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3 Types of Referrals that Will Grow Your Business

Business referrals are a powerful tool that can help grow your business and create goodwill among other business owners in your community.


Referrals can result in speaking engagements, blog posts, webinars, and other opportunities that position you as an expert. Working with other businesses in your community can help you promote each other's efforts and increase your market share. Since referrals are free, they can double your leads for the same amount of money as traditional advertising.

In his book, "Niching Up," Chris Dreyer discusses using referrals to generate more business and offers advice on how to do so effectively. There are three primary ways to use referrals to grow your business: client referrals, complementary service referrals, and competitor referrals.

1. Client Referrals

Client referrals are the most straightforward way to get referrals.

If you've delivered the desired outcome to your clients, they will likely be excited to tell others about their positive experience working with you. It's essential to have systems and strategies to encourage clients to provide referrals, such as posting online reviews, using printed referral cards, or making a video testimonial.

You'll naturally receive more referrals if you're good at what you do.


2. Complementary Service Referrals

Complementary service referrals involve partnering with other businesses that offer services that complement yours.

For example, if you own an art gallery, you may partner with a framing company to offer your clients a complete custom framing package. This type of referral can be mutually beneficial and help build relationships with other businesses in your community.

3. Competitor Referrals

Competitor referrals may seem counterintuitive, but they can be beneficial in certain situations.

For example, if you're not licensed to do business in a particular state or region, you may need to refer a client to a competitor. Similarly, if you're too busy to take on a new client, referring them to a competitor can help ensure they receive the service they need in a timely manner. Finally, if you or your staff are not clicking with a particular client, referring them to a competitor may be the best solution.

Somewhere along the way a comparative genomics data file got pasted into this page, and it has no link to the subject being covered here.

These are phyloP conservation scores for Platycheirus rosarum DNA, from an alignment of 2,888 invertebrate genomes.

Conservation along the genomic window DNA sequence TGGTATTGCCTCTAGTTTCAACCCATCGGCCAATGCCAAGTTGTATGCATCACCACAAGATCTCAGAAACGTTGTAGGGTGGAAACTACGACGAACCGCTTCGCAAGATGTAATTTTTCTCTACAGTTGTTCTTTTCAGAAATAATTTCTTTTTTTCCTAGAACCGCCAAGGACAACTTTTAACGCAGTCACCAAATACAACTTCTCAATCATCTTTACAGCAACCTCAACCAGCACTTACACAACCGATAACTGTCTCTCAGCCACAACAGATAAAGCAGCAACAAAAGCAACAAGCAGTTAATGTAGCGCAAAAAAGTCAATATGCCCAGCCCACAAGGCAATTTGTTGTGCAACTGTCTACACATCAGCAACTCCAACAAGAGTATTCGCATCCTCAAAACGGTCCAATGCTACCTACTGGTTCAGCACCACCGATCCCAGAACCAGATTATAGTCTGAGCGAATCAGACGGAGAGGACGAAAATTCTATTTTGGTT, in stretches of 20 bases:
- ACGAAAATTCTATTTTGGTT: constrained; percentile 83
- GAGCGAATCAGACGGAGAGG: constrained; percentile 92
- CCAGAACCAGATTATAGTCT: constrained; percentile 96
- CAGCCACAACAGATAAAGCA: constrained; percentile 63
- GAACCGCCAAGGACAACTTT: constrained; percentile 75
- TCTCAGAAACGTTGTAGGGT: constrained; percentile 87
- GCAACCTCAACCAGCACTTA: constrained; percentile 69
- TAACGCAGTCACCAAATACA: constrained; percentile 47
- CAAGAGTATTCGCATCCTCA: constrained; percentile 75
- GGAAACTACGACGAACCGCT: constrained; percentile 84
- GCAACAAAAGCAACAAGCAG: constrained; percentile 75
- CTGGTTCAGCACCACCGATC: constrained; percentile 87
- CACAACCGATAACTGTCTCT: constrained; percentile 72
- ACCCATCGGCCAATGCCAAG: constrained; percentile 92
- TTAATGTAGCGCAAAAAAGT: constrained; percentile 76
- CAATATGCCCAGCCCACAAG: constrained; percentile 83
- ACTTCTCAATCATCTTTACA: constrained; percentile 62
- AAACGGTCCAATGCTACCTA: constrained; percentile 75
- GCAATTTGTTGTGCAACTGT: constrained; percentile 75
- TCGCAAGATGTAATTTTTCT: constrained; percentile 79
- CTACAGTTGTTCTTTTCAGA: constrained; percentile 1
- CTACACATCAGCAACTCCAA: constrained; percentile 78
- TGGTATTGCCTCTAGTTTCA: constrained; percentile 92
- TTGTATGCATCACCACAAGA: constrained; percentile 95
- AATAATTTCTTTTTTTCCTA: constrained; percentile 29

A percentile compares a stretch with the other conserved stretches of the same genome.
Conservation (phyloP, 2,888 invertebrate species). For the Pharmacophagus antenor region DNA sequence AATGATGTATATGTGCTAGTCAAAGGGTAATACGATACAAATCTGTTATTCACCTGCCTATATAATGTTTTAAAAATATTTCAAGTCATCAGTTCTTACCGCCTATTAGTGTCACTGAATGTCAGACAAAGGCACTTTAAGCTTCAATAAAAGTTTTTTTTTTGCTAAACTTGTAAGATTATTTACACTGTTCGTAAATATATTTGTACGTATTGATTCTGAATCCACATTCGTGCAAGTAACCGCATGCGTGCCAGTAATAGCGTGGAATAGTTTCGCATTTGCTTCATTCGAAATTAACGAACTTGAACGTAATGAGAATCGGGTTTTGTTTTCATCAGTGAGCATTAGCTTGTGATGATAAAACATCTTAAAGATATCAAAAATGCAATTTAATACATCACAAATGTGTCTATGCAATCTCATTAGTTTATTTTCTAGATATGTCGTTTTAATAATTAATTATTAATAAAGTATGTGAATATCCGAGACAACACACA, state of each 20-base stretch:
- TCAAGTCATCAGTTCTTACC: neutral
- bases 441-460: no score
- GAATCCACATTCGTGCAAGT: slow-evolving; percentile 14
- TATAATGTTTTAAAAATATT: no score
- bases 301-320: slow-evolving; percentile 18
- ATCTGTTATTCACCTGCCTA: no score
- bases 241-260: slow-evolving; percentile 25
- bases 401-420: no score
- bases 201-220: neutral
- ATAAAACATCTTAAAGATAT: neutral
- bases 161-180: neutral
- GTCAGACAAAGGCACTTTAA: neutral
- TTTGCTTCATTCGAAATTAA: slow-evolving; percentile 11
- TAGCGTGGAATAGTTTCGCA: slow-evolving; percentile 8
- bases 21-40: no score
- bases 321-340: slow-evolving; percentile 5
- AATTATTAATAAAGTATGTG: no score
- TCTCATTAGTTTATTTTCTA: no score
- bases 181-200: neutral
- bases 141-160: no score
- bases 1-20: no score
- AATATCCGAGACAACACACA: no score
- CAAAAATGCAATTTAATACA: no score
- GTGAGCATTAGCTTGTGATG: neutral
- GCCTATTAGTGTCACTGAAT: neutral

When referring clients to competitors, it's important to give them options and let them make the final decision. Different agencies have different offers, and what's best for each individual is subjective and based on the prospect's specific needs. By offering referrals to your competitors, you can build goodwill and establish yourself as a trusted resource in your community.

Referrals = Relationships

Building relationships with other businesses in your community is essential for getting referrals and growing your business.

Take the time to get to know other businesses in your niche and refer clients to other niched companies that specialize in areas you don't offer. By building relationships with your competitors, you may even receive referrals from them in the future.

Niching Up

by Chris Dreyer

Chris Dreyer didn’t begin his professional journey thinking he would establish one of the most successful SEO agencies in the country. In fact, he studied history in college and landed his first job as a detention room supervisor for a local high school (this wasn’t part of the plan, either). When his Google query, “how to make money online,” directed him to digital marketing courses, Chris found his calling. Soon his own sites ranked number one for “double chin,” “stained concrete,” and “acai fruit.”

The rest, as they say, is history.

Now, Rankings.io hits the top of industry lists year after year as an SEO agency for personal injury lawyers. The company is one of the best for a simple reason: Chris has found his niche. In Niching Up, Chris reveals the path to enduring notoriety and long-term profitability by way of a streamlined, specialized market focus. He debunks the myths associated with selecting a specific target and shares his stories of making it big by reducing his prospects. Sometimes success is about having the right mindset. Through Chris’s personal stories of lessons learned and how he’s learned them, you’ll realize that good opportunities come to those who simplify.